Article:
“It’s obvious that the situation in Afghanistan is not improving, that the threat is growing and that the ground is ripe for radical Islamists or followers and participants of the Islamic State project,” said Fyodor Lukyanov, a foreign policy expert close to the Kremlin who edits the Russia in Global Affairs journal.
Afghanistan’s parliamentary elections entered a second day after delays caused by violence and technical issues, as a roadside bomb killed nearly a dozen civilians on Sunday, including several children.
On Sunday, a roadside bomb in the eastern Nangarhar province struck a vehicle filled with civilians, killing 11 people, including six children, according to Attahullah Khogyani, spokesman for the provincial governor.
Afghanistan’s deputy chief executive Mohammad Mohaqiq expressed outrage at the chaotic start to polling and assailed election preparation by the country’s Independent Election Commission.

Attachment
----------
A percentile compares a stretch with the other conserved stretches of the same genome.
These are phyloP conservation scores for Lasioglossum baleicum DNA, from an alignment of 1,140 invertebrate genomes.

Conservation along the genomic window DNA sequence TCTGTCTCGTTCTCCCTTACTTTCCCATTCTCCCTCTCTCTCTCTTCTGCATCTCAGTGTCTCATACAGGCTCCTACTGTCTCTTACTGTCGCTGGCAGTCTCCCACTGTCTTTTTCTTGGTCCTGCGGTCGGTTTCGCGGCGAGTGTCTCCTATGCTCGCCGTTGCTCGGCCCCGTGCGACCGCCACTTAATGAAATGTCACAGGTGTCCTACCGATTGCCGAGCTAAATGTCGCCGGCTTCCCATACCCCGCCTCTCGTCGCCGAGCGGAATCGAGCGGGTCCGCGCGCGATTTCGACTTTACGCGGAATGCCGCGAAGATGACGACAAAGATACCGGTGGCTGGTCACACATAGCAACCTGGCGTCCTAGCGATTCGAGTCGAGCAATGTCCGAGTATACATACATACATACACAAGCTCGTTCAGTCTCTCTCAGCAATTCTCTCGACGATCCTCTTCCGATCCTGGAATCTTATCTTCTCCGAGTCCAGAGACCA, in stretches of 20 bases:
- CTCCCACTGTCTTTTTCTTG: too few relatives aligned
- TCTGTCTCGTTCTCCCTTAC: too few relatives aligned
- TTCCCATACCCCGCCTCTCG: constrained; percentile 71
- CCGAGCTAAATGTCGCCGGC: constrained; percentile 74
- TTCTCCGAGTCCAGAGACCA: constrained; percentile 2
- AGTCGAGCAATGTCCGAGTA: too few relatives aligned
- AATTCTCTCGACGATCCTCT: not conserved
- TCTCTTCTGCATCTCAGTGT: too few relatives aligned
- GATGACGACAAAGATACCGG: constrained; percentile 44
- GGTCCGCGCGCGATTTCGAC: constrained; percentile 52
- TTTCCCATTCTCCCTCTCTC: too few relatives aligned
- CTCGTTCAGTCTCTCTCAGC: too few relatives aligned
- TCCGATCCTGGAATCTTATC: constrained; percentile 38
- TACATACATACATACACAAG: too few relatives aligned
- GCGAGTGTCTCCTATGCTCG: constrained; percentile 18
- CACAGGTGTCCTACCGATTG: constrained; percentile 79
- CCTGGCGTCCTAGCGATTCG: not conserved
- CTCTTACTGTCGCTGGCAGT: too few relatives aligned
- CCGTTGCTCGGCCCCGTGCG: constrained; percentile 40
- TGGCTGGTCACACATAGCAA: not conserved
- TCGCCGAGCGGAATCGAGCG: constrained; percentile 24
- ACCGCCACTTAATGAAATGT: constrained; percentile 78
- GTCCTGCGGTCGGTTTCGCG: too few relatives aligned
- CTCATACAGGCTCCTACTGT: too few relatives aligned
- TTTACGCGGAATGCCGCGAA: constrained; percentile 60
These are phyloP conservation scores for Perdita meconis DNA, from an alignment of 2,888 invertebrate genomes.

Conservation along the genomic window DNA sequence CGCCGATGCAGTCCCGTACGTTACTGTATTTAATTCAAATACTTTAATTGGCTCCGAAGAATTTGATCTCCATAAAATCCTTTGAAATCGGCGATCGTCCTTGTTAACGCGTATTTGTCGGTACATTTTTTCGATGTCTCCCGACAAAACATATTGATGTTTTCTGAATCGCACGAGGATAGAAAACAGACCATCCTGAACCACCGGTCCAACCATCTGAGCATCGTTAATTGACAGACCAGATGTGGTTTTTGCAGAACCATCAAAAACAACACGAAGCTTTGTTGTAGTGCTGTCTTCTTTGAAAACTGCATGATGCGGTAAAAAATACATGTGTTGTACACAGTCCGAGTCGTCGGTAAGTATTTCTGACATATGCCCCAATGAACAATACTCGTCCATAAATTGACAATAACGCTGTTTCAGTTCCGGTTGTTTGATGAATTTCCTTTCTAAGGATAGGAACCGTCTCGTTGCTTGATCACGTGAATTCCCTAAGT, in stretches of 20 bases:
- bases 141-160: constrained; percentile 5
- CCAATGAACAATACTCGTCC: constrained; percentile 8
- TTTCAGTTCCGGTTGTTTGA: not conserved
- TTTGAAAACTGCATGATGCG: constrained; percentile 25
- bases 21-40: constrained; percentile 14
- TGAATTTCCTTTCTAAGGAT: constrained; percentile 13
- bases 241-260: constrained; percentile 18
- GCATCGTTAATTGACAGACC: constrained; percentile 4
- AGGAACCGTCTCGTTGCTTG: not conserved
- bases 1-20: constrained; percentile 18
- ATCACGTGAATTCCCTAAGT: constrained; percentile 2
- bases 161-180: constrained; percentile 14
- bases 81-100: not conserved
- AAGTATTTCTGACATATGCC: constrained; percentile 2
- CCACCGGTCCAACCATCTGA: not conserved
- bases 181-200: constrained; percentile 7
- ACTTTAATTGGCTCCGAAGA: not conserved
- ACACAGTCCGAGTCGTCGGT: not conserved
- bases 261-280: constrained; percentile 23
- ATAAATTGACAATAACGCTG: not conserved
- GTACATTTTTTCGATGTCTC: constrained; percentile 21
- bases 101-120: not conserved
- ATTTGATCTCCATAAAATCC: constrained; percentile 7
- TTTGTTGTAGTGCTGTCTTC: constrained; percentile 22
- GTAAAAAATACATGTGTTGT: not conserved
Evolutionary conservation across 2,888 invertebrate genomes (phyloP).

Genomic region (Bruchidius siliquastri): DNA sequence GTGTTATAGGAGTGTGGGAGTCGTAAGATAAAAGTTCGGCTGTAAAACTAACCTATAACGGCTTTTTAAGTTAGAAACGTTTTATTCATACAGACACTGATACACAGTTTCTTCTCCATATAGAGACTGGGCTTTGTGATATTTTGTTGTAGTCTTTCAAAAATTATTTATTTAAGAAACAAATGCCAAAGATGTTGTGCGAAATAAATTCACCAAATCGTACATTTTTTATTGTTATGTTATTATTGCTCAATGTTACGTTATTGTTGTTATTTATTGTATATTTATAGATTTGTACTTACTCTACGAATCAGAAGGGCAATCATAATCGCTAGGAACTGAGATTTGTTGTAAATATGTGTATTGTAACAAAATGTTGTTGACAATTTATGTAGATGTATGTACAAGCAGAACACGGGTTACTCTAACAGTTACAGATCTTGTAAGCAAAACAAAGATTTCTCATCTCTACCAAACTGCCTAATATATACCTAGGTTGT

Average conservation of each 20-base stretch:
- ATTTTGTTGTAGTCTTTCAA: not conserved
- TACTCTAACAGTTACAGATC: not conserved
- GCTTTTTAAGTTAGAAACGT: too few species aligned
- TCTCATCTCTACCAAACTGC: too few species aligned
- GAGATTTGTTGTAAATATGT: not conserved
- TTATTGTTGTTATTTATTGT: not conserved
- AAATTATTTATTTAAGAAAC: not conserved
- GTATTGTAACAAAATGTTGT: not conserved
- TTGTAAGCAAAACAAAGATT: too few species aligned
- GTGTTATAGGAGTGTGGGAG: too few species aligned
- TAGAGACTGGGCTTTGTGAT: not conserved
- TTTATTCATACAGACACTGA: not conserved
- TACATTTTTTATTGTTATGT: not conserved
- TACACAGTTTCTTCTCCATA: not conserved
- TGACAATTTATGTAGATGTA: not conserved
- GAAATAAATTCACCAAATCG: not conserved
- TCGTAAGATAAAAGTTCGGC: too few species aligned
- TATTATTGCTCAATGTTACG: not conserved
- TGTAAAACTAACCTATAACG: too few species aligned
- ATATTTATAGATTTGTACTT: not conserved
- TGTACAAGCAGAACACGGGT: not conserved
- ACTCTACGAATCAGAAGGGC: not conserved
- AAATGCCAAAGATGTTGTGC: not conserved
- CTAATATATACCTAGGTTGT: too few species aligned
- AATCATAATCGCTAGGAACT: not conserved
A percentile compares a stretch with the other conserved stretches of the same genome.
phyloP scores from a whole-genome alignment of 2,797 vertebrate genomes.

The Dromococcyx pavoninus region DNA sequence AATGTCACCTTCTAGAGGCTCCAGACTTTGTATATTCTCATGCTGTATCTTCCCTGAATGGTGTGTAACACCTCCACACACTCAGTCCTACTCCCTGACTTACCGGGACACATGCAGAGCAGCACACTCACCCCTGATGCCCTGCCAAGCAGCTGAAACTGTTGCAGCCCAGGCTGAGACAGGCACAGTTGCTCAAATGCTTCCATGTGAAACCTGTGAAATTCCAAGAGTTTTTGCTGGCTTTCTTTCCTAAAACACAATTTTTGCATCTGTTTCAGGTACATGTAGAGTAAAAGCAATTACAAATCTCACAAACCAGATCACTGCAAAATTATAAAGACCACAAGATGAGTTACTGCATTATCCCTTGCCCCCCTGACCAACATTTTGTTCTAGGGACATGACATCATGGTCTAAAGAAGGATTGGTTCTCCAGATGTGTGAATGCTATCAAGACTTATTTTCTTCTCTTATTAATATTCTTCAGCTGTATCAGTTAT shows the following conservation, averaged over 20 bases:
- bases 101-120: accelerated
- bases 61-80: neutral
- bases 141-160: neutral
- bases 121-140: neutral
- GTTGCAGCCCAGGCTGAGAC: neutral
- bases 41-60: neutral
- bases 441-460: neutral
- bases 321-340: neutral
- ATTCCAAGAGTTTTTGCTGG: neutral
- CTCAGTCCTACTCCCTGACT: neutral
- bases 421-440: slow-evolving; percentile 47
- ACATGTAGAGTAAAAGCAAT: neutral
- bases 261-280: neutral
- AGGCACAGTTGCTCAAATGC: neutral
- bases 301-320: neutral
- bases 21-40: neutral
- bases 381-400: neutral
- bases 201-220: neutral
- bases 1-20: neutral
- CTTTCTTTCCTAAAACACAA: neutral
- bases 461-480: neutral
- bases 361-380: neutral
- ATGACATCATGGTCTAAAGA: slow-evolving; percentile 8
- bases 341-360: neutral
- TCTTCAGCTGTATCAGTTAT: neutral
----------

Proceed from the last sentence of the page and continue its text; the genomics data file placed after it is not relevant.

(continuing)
“The people rushed like a flood to the polling stations, but the election commission employees were not present, and in some cases they were there but there were no electoral materials and in most cases the biometric systems was not working,” he said.
“The attack carried out by a bodyguard of the governor happened moments after the meeting finished, as they were leaving the compound,” Afghanistan Army chief of staff General Mohammad Sharif Yaftali told reporters.
After a meeting chaired by President Ashraf Ghani, “a high-ranking delegation headed by the NDS chief has been deployed to Kandahar to control the situation”, Yaftali added.
Samiullah Mahdi, a prominent television journalist running for parliament, admits the process is “not much trusted”. But he sees the race as a chance to replace a discredited political class of power brokers and local bosses, many who have grown rich on contracts linked to the war.
“If we have fair elections, people will be able to vote for a new generation that thinks of the future.”